Credits end for bankrupt Brighton ‘film producer’ who had £5m debts then hid £180k income

Posted On 14 Nov 2017 at 4:20 am

A Brighton “film producer” faces 10 more years of bankruptcy restrictions for hiding three bank accounts and a £180,000 salary despite having gone bust with debts of £5 million.

Steven Clifford Wilkinson, known as Steve Wilkinson, was made bankrupt at Brighton County Court in February 2013.

The 47-year-old has been accused of raising millions of pounds from investors for films that never get made along with a colleague, 52-year-old Michael Cowan.

In one case, £6 million was raised but only £3 million could be traced by official investigators from the government’s Insolvency Service.

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Companies such as Warlord Productions, of Regent Hill, Brighton, and Spice Factory UK, of Regency House, in Western Road, Brighton, claimed to have signed up big names.

The stars included George Clooney, Tom Hanks, Matt Damon, Leonardo DiCaprio, John Travolta, Michael Caine, Tom Hardy, Gerard Depardieu, Albert Finney, Sacha Baron Cohen, Ray Winstone and Vinnie Jones.

But the claims were not true and the companies have been shut down by the courts.

Yesterday (Monday 13 November) the Insolvency Service said: “Steven Clifford Wilkinson will be bound by bankruptcy restrictions for 10 years having failed to disclose income and the existence of three bank accounts.

“An Insolvency Service investigation found Mr Wilkinson, formerly of Brighton and Polegate, in Sussex, failed to disclose income of £180,964 during the 12 months in which he was subject to bankruptcy and the existence of three bank accounts that he held at the date of his bankruptcy.

“Mr Wilkinson gave an undertaking to the Secretary of State for Business, Energy and Industrial Strategy to be bound for 10 years by the restrictions until 4 October 2027.

“In addition, he cannot manage or control a company during this period without leave of the court.

“The undisclosed income and bank accounts came to light during the official receiver’s investigation into Warlord Productions Ltd, a company with which Mr Wilkinson had some involvement.

“The company was wound up by the High Court in July 2015 on a petition presented by the secretary of state in the public interest.

“In April 2012 Mr Wilkinson entered into an individual voluntary arrangement (IVA).

“The arrangement failed and so the IVA supervisor presented a petition for his bankruptcy.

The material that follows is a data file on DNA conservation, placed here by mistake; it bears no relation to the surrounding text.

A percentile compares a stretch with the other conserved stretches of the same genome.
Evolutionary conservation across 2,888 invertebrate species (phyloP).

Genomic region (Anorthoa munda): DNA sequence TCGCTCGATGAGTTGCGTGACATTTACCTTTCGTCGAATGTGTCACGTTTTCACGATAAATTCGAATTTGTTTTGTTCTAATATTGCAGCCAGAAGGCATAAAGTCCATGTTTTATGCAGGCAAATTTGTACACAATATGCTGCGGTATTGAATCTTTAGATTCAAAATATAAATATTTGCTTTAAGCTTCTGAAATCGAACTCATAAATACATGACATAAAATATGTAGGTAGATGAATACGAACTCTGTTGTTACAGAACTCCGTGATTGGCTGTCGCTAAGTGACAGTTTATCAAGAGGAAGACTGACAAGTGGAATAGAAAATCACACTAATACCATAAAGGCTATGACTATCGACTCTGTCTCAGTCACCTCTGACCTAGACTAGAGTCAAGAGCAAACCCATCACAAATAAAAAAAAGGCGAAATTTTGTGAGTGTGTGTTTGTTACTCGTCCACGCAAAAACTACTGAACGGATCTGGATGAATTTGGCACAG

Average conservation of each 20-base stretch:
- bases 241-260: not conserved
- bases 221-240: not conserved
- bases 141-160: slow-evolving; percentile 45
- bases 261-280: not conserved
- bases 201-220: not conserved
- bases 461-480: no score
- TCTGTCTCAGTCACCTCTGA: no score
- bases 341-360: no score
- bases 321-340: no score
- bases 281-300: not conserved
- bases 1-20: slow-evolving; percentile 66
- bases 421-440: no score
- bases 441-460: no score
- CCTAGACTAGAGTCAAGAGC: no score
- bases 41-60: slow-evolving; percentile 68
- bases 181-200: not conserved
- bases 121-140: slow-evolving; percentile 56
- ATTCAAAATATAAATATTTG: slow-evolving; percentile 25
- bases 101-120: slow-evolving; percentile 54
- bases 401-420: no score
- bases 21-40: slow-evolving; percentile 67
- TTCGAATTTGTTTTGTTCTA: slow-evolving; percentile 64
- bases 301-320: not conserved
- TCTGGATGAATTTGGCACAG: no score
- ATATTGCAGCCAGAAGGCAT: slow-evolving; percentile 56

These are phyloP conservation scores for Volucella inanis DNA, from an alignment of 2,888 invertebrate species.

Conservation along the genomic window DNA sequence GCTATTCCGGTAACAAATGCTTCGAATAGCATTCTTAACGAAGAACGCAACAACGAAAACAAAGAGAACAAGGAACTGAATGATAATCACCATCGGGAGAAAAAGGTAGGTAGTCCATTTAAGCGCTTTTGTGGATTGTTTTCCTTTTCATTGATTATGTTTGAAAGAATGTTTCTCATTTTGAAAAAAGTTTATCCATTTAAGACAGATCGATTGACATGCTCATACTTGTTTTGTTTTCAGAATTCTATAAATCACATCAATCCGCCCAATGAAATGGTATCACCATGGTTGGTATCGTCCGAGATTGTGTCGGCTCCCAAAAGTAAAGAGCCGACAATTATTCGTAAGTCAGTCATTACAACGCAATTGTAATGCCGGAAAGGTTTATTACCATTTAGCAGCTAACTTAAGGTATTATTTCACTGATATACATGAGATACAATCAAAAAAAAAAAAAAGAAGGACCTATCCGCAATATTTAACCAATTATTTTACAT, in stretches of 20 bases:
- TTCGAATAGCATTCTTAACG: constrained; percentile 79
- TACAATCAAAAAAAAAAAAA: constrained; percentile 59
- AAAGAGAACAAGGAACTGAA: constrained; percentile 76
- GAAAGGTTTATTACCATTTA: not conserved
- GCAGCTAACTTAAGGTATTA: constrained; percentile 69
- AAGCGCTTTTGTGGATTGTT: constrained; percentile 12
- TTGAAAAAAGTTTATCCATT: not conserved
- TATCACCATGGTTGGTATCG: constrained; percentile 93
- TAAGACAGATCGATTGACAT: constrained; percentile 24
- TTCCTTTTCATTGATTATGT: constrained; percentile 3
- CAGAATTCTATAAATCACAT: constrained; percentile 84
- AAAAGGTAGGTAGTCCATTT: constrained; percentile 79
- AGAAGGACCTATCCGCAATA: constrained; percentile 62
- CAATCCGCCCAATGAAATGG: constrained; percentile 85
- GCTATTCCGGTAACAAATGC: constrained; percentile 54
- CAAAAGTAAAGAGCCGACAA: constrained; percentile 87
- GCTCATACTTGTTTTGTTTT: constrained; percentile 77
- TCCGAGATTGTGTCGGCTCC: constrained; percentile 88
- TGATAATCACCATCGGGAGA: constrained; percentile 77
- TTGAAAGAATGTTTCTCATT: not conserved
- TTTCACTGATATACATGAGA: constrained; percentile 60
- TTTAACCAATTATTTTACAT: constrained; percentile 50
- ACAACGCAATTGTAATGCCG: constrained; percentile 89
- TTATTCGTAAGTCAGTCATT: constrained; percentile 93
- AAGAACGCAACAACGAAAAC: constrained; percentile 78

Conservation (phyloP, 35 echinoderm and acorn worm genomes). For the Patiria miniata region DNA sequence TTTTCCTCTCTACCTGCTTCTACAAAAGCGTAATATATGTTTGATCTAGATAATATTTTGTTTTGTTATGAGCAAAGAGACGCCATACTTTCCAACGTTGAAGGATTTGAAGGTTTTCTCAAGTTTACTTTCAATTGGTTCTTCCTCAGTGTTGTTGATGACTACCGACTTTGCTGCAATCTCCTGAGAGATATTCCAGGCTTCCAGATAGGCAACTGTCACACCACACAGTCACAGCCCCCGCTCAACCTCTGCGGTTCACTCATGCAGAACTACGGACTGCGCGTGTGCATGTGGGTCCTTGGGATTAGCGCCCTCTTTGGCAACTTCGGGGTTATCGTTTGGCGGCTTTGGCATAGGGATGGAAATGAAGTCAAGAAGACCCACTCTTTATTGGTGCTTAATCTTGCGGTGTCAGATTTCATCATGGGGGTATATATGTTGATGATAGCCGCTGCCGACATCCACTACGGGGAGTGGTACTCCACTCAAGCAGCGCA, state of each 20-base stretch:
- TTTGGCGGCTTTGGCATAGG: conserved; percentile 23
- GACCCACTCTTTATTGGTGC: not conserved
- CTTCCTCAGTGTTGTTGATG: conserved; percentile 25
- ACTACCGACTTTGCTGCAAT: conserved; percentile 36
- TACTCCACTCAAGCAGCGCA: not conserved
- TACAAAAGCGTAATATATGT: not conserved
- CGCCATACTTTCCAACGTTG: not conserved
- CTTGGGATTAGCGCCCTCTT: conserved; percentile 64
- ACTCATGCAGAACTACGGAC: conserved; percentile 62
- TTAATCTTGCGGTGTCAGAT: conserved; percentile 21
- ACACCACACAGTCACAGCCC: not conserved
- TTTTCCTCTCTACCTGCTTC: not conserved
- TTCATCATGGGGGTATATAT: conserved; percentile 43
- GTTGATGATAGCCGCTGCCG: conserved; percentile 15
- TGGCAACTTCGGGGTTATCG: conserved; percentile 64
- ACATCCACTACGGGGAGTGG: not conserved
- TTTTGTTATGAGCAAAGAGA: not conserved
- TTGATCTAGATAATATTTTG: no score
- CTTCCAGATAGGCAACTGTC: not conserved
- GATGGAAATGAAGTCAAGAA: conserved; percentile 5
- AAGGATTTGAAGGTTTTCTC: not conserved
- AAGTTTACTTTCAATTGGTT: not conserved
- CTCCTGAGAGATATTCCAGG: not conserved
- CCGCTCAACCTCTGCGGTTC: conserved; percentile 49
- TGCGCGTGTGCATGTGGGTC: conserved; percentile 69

The bankruptcy order was made in the county court at Brighton on 1 February 2013.

“The deficiency to creditors was £5,172,044.

“At the date of the bankruptcy order Mr Wilkinson was in receipt of jobseeker’s allowance but that ceased shortly afterwards and during the 12 months of bankruptcy he received income totaling £180,964.

“Because the income and bank accounts were not disclosed by Mr Wilkinson, the creditors have been deprived of a possible return of some money.”

Anthony Hannon, official receiver in the public interest unit, said: “Mr Wilkinson attended on the official receiver shortly after the making of the bankruptcy order and was made aware of his duty to disclose all his assets.

“He disclosed the existence of a single bank current account but failed to disclose three further ‘wealth accounts’ held at the bank.

“He was also made aware of his duty to disclose full details of his income during the 12 months that he would be subject to the restrictions of bankruptcy.

“This duty exists so that the official receiver or trustee can decide whether to claim some of the income over and above what is needed for the bankrupt’s living expenses for the benefit of creditors.

“This ten years restriction should act as a deterrent to him and others from acting in the same way.”

Mail on Sunday journalist Tony Hetherington wrote in July 2015: “Wilkinson’s past as a promoter of dud schemes goes even further back.

“More than a decade ago he was behind Apex Equities and Great British Investors.

“These were boiler rooms, run from Spain to sell worthless or overpriced shares to investors in Britain.

“Wilkinson’s scam collectively cost investors more than £825,000.”

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